If you ask ten Human Resources professionals what they think is the biggest mistake that job seekers make, you’re likely to get ten different answers. But if you ask them to list the top five, you’re going to see some mistakes show up over and over. Avoiding the seven mistakes listed below can put you ahead of many other applicants and will demonstrate that you should be viewed as a serious candidate. (Read more)

Congratulations on your graduation! What’s next?

If you recently graduated from college (or are about to graduate from college) and you’re not quite sure what happens next, you’re not alone. Roughly 80% of college graduates do not have a job lined up prior to graduation. What that means is that the weeks following graduation can be a really frightening time, especially if you, like most college students today, have student loans that will soon come due. The best thing you can do at this point is keep calm, don’t panic, and make some plans. (Read more)

How can I make the most of my internship (or co-op) experience?

Several years ago, I asked a group of students who had just completed internships to tell me what advice they would give to a someone who was about to begin an internship. While there was a lot of variation in their answers, there were several consistent themes that can help you make the most of your workplace experience. (Read more)

What can I do to improve my chances of making relevant connections through 1st Gig?

While you have no way of knowing which employers have posted jobs on 1stGig.com that would interest you, you should have some idea of the type of job that you’re hoping to find. The more you know about that type of job, and the more you are able to provide evidence showing that you meet requirements for those jobs, the more likely it is that you will get matched with one or more employers looking to hire someone with your attributes. (Read more)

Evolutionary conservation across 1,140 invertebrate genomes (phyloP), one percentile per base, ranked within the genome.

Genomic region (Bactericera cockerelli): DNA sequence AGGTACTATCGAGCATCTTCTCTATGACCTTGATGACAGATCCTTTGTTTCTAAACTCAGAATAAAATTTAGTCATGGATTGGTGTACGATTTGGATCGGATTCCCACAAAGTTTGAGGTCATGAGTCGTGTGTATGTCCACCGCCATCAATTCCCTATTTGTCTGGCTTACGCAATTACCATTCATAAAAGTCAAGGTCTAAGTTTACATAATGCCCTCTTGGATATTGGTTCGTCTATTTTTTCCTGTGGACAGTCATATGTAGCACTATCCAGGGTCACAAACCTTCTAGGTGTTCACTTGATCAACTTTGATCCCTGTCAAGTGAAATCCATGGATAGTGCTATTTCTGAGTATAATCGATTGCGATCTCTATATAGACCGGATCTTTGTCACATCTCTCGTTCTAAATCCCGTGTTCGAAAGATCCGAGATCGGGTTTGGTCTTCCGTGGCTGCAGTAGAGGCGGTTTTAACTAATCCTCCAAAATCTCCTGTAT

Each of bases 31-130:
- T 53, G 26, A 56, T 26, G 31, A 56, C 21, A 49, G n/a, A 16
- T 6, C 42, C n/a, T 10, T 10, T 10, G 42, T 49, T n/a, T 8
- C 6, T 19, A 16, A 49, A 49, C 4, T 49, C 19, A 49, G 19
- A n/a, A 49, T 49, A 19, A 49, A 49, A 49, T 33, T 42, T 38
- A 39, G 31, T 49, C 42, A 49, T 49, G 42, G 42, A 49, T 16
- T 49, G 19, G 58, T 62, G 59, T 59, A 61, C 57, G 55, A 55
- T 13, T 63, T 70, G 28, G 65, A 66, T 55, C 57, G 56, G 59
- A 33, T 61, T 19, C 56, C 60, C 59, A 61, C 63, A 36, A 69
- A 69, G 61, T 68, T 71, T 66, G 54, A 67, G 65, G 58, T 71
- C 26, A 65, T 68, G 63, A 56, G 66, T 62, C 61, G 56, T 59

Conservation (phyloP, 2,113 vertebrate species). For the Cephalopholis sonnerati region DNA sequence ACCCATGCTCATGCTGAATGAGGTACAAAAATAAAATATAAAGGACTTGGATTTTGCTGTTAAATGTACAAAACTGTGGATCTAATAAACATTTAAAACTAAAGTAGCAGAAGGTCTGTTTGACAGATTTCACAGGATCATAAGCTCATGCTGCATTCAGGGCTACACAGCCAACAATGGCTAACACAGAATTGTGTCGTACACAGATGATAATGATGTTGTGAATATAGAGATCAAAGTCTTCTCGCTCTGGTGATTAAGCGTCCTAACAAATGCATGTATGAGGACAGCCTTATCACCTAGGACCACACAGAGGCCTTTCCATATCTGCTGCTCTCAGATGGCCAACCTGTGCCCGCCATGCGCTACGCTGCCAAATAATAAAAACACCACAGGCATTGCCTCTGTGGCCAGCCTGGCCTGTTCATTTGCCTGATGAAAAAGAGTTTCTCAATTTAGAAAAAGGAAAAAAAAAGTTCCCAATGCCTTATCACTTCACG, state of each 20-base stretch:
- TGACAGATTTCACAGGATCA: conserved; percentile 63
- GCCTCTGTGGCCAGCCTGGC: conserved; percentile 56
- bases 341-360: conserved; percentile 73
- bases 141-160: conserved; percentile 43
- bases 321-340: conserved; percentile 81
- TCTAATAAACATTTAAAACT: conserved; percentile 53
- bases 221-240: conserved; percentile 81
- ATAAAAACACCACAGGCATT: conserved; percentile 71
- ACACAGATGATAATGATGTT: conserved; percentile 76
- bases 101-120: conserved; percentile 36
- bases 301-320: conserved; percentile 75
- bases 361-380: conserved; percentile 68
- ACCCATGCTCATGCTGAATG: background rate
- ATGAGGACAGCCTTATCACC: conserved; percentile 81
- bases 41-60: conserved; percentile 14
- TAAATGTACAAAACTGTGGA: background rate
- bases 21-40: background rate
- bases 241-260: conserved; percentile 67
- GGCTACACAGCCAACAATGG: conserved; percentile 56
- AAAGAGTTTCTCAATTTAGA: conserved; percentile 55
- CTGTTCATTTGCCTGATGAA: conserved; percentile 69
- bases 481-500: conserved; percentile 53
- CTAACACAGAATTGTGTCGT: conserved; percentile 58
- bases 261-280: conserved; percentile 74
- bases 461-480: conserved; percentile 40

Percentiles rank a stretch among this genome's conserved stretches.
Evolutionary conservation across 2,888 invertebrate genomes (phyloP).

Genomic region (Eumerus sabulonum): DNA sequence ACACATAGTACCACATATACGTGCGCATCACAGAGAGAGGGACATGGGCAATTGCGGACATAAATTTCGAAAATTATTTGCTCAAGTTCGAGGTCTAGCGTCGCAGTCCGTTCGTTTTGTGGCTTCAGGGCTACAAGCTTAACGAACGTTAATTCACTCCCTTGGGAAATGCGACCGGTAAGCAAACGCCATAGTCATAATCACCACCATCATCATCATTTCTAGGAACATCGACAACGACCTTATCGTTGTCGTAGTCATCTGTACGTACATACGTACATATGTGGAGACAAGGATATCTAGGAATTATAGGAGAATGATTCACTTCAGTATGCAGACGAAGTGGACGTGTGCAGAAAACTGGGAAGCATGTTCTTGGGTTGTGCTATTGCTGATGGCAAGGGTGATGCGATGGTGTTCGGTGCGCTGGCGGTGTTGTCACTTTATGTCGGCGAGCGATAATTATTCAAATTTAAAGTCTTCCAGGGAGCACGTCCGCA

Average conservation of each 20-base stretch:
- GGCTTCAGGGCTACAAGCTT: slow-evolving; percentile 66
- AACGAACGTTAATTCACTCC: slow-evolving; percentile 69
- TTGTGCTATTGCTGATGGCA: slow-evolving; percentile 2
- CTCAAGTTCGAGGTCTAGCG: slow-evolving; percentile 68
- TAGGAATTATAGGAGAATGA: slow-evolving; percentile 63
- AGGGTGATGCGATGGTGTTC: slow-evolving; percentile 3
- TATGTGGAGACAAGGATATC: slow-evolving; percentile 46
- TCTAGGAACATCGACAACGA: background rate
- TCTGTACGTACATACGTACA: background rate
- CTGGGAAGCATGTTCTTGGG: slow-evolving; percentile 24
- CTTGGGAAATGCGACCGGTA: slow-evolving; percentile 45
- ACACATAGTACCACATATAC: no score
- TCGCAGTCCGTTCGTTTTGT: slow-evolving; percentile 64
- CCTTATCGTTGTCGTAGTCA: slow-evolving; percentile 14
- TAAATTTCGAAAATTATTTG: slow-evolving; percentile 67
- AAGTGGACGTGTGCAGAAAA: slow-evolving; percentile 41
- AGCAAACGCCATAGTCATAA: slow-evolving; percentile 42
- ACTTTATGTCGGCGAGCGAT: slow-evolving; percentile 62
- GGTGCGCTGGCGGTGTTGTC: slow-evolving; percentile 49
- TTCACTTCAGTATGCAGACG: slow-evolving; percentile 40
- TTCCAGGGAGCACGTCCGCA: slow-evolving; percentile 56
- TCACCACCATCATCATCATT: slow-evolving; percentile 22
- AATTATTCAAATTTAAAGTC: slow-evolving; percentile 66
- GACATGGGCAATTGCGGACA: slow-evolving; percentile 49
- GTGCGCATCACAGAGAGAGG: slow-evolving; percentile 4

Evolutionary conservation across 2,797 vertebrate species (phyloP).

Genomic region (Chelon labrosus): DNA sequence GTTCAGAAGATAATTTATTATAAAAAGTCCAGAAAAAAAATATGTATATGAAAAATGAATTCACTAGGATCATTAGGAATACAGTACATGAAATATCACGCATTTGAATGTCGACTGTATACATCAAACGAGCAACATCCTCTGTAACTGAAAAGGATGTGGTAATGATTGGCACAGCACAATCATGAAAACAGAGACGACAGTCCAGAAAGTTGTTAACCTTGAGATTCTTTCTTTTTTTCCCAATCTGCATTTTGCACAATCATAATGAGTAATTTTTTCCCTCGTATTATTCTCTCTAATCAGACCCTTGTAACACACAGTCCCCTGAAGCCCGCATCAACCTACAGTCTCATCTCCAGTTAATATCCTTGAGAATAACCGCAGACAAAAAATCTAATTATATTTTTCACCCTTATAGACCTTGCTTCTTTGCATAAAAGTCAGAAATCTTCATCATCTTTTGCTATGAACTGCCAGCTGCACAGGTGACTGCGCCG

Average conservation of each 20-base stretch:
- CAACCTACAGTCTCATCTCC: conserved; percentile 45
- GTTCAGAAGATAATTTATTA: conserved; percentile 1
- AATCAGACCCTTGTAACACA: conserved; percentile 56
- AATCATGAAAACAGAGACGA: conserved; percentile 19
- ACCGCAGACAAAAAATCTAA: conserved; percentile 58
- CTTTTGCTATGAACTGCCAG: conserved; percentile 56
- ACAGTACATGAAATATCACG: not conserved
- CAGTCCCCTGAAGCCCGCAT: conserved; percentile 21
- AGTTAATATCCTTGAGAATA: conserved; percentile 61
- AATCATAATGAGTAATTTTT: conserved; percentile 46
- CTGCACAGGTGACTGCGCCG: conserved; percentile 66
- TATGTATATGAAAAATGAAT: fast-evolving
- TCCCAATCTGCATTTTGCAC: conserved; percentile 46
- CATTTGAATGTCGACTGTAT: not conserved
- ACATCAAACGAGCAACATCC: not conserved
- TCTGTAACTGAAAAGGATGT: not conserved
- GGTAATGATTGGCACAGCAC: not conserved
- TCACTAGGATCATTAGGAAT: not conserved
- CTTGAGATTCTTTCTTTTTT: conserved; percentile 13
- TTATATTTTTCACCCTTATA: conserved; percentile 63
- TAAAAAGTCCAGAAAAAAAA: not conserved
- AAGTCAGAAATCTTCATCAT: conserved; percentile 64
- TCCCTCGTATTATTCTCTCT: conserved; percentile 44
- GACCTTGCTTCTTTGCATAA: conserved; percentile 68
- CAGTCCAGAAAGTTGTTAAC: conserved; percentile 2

What would make me happy at work?

Several years ago, Gallup conducted a nationwide survey of workers to assess job satisfaction, and an astonishing 70% of the people who were polled said that they didn’t really like their jobs! Given that you will spend about a quarter of your adult life at work, you don’t want to be in that 70%. So what can you do to avoid it? You can start thinking now about the factors that would make you like—or hate—your job. I’m going to pose some questions to help you think about those factors, which may be able to help you conduct a more narrow—and more fruitful—job search. (Read more)

Why Summer Jobs Matter

A few months ago, President Obama published an article on LinkedIn about why his first job mattered. In the article, he describes his experience scooping ice cream when he was a teenager. He says, “My first summer job wasn’t exactly glamorous, but it taught me some valuable lessons. Responsibility. Hard work. Balancing a job with friends, family, and school.” I completely agree with that position, and I think you can learn those same lessons with any job you hold, whether it’s a summer job or a part-time job during the school year. But I think that if you are thoughtful about both the jobs you choose and the way you work at those jobs, you can gain a lot more. (Read more)
Susan M. Katz
Student Career Placement Consultant

Susan M. Katz, PhD, is 1stGig’s Student Career Placement Consultant and the author of Start Your Career: 5 Steps to Finding the Right Job after College.  She is also Associate Professor of English and Internship Coordinator at North Carolina State University, where she developed internship courses for both undergraduate and graduate students. Her courses help students prepare for the job search process, identify their strengths, and consider a variety of potential career paths. Her first book, The Dynamics of Writing Review: Opportunities for Growth and Change in the Workplace, describes some of the processes that newcomers must go through as they enter the workplace and adapt to organizational conventions.